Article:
Erik: Welcome to the Industrial IoT Spotlight, your number one spot for insight from industrial IoT thought leaders who are transforming businesses today with your host, Erik Walenza.
Welcome back to the Industrial IoT Spotlight podcast. I'm your host, Erik Walenza, CEO of IoT ONE, the consultancy that helps companies create value from data to accelerate growth. Our guest today is Laurent Laporte, CEO of Braincube. Braincube is an IIoT platform suite with business and expert apps that's designed for manufacturing. In this talk, we discuss the uses of advanced algorithms combined with prescriptive insights to optimize production processes at the batch or even at the unit level. And we also explored the purpose of an IIoT platform in addressing the challenges that it and OT leaders are facing, as expectations increase for high quality, low lead times, and predictive visibility.
If you find these conversations valuable, please leave us a comment and a five-star review. And if you'd like to share your company's story or recommend a speaker, please email us at team@IoTone.com. Finally, if you have an IoT research, strategy or training initiative that you'd like to discuss, you can email me directly at erik.walenza@IoTone.com Thank you. Laurent, thank you so much for taking the time to speak with us today.
Laurent: Hello, Erik, I'm here in France in the cold winter and very happy to talk to you.
Erik: I was looking on your website at the Chateau that your headquarter is in, quite beautiful and really quintessential French tech company. But where are you sitting today?
Laurent: I’m nearby a biggest Chateau, I mean Versailles, where we have the Chateau 14, the King of France. And we have our sales offices for Europe here. So I was working this week with the team here to have to set up our new season.
Erik: Okay. Well, that Chateau is a little bit more expensive, I imagined.
Laurent: Yeah. But our Chateau was a good story. It was an opportunity. When you grow fast, you have to change your offices every two years in every regions. And this was the opportunity to have a really nice place where we can beat around, we have a lot of lands, and it's inside the city we want to live in. So we're pretty happy about this.
Erik: Tell me about the development story here because you set up Braincube in 2007. And as I understand you, and the other two founders are all coming from an operational background, and so that was a pretty ambitious time to be setting up an IoT platform because Cloud was just being adopted at that time. What's the founding story of the company?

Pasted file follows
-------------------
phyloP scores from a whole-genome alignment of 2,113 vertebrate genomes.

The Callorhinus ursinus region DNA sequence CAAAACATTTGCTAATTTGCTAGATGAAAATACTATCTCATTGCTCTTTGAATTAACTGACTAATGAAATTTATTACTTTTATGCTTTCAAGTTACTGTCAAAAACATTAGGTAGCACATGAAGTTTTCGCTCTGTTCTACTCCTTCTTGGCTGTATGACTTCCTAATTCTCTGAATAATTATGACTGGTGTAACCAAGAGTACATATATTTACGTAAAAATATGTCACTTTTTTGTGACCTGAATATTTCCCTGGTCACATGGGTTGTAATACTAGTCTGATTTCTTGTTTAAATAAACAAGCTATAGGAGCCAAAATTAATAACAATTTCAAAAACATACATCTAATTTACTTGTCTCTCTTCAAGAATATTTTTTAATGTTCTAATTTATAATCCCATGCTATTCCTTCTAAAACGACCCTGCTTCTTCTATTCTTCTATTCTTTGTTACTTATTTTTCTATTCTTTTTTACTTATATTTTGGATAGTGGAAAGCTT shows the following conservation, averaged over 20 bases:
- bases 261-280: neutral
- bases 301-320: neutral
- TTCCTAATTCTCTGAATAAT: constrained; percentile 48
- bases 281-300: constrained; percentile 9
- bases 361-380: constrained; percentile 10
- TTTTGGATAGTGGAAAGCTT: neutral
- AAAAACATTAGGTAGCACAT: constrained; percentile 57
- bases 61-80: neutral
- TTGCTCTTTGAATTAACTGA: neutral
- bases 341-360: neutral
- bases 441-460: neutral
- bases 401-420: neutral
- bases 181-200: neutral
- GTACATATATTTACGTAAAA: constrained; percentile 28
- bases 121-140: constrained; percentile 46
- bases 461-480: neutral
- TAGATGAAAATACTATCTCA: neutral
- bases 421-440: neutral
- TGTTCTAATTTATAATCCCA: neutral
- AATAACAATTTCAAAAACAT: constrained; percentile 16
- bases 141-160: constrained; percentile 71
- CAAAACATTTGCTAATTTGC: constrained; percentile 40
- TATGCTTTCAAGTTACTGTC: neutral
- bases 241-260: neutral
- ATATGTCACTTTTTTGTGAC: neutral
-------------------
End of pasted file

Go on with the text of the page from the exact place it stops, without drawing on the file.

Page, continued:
Laurent: This story started probably in 1990, because I entered in one of the most renowned French Engineering University named [inaudible 03:21], which has been founded by we 14, again, so it's a longest story. And I have hired the first career in manufacturing, and I've been passionate about production system.
During this career, I made my two buddies, Helen and Sylvan. Sylvan was working in systems and Helen was more on a business operation side. So we had this first 15 years of experience working in the manufacturing business in different countries. I did run some plants in the USA, in Italy, in France, in Finland, so we were all about production. And their early stage of our first idea was two things. The first is internet looks like to be a connector and there was no connection between the plants, the supplier inside the plants. We didn't have any technology, technology-speaking, any connection between the different actors.
And the other thing was we were starting to use more and more data for problem solving with Six Sigma approach. But we were very frustrated about it. Because data collection was manual, long data cleaning was not existing. And the way to use it that we’re pretty old. We were using this statistical study and it's the technology is started in 1936. So the first idea of this before Cloud, before IoT, and you can see connectivity IoT. We had decided and was to leverage the fact that is easy to build a website for developing data analysis technology, coming from Six Sigma mindset to solve faster problem, to be always in condition of analysis.
This was the first idea back in 2005 and we started to build a platform. And we started to build what we were calling websites and we started to push data there from any sources we could get. And we started to do some visualization, data transformation, multifactor analysis, something like this. So the early days were [inaudible 05:31] a numeric transformation of Six Sigma, by an automation of the data collection.